He was happy to hear about the arrest and was struck by the fact that court papers said Heuermann’s DNA was pulled from a leftover pizza crust.

"That's the most Long Island thing that I have ever heard in my whole life," he said.

Dorian Dale of West Gilgo Beach said he hopes the arrest is bringing some kind of peace to the families of the victims. But he never felt unsafe for himself or his family in their beachfront neighborhood. Still, old friends are “coming out of the woodwork,” to ask if he feels relieved since the arrest.

“We always wondered how someone could get through bayberry bushes and blackberry vines” to the site where the bodies were buried, said Dale, who is the director of sustainability and chief recovery officer at Suffolk County and grew up summering in the area. “It’s very dense and difficult.”

Mike Cavanaugh, a summer resident at Gilgo Beach, said he's been upset with the media coverage referring to the "Gilgo Beach killer."

"Not one single body was found here. They were either found to the east or the west," he said. "It's sort of disheartening living in Gilgo and hearing people almost denigrate the town when in fact nothing has happened here." Some of the bodies were found between Gilgo Beach and Oak Beach.

He's glad the police "stuck with" the investigation and said if Heuermann is the one who committed the murders, he hopes he "goes to jail forever."

The streets outside Heuermann's architecture practice in midtown Manhattan on Sunday were cleared of the police, crime scene unit and county vehicles that had been parked, and sometimes double parked, along Fifth Avenue and East 36th Street earlier in the weekend, when investigators had been going in and out of the building with boxes of evidence.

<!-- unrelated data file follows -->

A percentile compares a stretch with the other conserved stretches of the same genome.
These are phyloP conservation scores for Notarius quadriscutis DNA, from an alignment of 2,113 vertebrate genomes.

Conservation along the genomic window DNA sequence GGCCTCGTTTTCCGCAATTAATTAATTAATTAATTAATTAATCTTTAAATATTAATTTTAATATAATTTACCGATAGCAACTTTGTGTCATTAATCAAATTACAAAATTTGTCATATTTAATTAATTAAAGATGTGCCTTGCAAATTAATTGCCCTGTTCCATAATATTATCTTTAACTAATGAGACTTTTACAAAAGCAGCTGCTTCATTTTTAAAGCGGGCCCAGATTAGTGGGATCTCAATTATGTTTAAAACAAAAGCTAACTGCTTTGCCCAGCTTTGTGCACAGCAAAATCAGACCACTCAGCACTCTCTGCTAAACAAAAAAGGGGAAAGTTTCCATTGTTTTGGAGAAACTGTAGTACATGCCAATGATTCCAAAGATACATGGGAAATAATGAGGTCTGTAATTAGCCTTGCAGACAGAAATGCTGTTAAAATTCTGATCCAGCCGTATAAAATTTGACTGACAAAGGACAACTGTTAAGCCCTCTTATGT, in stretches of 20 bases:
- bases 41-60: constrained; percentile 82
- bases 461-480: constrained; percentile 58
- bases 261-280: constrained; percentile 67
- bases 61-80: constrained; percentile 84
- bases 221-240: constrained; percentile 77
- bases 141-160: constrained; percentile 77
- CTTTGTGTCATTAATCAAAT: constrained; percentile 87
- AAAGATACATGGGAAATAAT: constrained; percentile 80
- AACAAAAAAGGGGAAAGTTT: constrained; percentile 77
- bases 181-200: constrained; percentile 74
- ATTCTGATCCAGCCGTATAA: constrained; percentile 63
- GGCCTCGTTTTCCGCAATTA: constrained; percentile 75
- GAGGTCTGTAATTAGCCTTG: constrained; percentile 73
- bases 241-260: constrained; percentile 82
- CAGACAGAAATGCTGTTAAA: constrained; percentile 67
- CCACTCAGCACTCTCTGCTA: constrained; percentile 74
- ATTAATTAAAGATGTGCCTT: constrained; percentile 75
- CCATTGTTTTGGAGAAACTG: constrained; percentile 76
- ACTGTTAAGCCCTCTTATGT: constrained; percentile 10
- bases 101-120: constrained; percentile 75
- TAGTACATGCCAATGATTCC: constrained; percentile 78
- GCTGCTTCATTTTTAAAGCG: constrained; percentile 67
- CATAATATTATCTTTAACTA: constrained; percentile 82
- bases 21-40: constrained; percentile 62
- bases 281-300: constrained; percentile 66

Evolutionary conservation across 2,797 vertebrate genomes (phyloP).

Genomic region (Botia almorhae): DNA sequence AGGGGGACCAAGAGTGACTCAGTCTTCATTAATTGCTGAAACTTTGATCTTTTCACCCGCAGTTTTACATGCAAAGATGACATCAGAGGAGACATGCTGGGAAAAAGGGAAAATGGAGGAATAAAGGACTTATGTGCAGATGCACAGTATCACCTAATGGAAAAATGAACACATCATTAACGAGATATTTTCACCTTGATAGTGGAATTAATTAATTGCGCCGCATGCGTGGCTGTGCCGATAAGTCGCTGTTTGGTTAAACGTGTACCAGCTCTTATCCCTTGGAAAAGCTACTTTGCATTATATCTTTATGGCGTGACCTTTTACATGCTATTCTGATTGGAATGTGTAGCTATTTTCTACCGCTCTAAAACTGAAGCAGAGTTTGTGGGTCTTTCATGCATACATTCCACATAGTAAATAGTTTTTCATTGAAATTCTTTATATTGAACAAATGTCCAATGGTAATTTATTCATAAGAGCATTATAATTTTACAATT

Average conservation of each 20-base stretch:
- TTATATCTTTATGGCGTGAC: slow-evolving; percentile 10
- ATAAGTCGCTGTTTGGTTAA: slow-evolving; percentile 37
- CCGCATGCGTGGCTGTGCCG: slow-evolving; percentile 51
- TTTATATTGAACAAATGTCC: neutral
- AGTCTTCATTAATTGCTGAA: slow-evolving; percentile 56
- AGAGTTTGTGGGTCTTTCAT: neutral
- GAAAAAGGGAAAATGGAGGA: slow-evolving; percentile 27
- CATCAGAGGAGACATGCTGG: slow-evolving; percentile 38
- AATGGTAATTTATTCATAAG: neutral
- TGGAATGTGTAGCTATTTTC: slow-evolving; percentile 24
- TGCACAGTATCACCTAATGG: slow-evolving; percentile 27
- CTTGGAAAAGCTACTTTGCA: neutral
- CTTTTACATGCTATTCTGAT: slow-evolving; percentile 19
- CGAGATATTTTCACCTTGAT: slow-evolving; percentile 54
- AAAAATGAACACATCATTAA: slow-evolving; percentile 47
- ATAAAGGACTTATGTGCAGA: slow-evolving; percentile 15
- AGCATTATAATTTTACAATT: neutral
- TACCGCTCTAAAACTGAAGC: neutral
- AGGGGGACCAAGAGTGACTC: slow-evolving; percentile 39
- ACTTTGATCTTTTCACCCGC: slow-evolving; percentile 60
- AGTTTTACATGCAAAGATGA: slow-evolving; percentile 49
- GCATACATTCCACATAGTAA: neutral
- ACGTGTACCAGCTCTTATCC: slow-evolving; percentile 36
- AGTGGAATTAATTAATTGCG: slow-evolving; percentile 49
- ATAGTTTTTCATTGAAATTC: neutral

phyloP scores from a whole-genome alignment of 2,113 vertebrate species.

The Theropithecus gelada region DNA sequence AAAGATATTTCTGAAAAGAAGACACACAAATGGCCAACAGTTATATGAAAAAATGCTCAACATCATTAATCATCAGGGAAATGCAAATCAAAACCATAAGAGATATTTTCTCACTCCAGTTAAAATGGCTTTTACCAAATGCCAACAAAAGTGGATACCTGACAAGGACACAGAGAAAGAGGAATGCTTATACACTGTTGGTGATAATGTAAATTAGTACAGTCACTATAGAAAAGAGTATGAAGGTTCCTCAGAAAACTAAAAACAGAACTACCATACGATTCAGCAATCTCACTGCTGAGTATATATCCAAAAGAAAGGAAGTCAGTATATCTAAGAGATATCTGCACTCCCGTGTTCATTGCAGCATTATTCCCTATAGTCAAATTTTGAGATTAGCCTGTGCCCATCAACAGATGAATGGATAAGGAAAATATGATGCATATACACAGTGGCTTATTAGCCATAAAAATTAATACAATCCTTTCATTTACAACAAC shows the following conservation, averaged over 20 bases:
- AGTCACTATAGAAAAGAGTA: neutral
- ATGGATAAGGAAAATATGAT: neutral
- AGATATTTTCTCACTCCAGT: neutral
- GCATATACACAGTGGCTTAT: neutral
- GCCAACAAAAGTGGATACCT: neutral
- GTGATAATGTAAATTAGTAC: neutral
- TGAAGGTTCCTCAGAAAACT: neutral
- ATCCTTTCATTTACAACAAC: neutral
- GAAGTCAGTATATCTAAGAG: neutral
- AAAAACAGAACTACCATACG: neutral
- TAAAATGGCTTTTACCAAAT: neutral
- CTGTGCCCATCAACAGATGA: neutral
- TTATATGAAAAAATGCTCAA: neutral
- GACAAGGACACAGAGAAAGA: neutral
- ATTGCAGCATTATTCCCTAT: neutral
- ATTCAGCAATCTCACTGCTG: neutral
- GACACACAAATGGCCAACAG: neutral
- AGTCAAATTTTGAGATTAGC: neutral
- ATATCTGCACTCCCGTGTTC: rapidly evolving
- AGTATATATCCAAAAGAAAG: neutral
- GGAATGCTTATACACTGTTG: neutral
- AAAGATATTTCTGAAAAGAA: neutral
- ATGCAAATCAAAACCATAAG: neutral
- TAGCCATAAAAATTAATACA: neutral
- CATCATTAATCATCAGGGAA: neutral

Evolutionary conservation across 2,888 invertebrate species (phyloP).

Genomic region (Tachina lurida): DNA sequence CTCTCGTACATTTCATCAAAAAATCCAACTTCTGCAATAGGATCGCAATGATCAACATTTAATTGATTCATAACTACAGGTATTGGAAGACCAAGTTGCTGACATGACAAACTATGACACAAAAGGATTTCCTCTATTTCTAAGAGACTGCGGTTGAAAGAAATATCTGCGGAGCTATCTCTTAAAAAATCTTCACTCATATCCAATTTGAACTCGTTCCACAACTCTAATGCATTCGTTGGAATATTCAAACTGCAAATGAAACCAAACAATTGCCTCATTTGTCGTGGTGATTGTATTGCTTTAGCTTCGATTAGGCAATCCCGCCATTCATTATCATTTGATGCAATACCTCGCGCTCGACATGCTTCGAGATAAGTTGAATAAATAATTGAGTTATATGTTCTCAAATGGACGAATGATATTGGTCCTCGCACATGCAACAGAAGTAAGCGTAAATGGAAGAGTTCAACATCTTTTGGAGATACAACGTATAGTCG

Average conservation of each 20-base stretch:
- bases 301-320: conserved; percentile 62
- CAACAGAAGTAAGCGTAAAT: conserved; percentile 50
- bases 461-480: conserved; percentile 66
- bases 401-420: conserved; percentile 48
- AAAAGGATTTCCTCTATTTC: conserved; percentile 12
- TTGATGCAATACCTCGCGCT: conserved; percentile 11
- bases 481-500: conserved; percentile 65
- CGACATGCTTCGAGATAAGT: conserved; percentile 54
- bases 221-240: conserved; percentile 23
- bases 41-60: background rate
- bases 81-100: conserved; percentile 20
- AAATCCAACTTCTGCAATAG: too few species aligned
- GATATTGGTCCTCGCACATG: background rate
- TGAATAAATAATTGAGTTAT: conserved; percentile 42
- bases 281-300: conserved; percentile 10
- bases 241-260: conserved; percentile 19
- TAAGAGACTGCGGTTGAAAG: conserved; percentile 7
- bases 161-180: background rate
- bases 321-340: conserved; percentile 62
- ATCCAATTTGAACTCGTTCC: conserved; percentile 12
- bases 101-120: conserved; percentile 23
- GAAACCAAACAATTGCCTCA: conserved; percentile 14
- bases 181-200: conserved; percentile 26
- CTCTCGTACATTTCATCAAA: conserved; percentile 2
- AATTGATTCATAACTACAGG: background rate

But activity continued outside Heuermann's red-paneled Massapequa Park home where law enforcement personnel from Nassau County, Suffolk County and State Police, some wearing protective gear and face masks, removed furniture including wooden drawers, and what appeared to be a TV stand and piece of fencing.

Just a few days ago, the corner of Michigan Avenue and First Avenue was unremarkable and quiet, said Bob Musto, a neighbor of Heuermann and a 40-year resident. Now, the corner was filled with people craning their necks and snapping pictures on their phone, eager to catch a glimpse of police working a serial killer case.

Unlike others in the close-knit community, Heuermann never exchanged a wave or hello with neighbors, said Musto.

"I wouldn't know them if they walked across my lawn," Musto said while sitting on his front porch steps watching the investigation. "It's weird living so close to somebody and not knowing them."

Karen Witzgall, 52, said she had mixed feelings upon discovering the person charged with murders that have haunted Long Island for years lived just a few blocks away.

"My first reaction was relief to know the person was finally in custody," she said while on a walk around the neighborhood. "When I see the scene, it makes me think of my children and wondering if they've ever had an encounter with him."

She doesn’t believe Heuermann’s arrest will change the friendly atmosphere.

"This is still a great neighborhood," she said.

From new rides at Adventureland to Long Island's best seafood restaurants to must-see summer concerts, here's your inside look at Newsday's summer Fun Book. Credit: Newsday Staff

Elisa DiStefano kick-starts summer with the Fun Book show From new rides at Adventureland to Long Island's best seafood restaurants to must-see summer concerts, here's your inside look at Newsday's summer Fun Book.

From new rides at Adventureland to Long Island's best seafood restaurants to must-see summer concerts, here's your inside look at Newsday's summer Fun Book. Credit: Newsday Staff

Elisa DiStefano kick-starts summer with the Fun Book show From new rides at Adventureland to Long Island's best seafood restaurants to must-see summer concerts, here's your inside look at Newsday's summer Fun Book.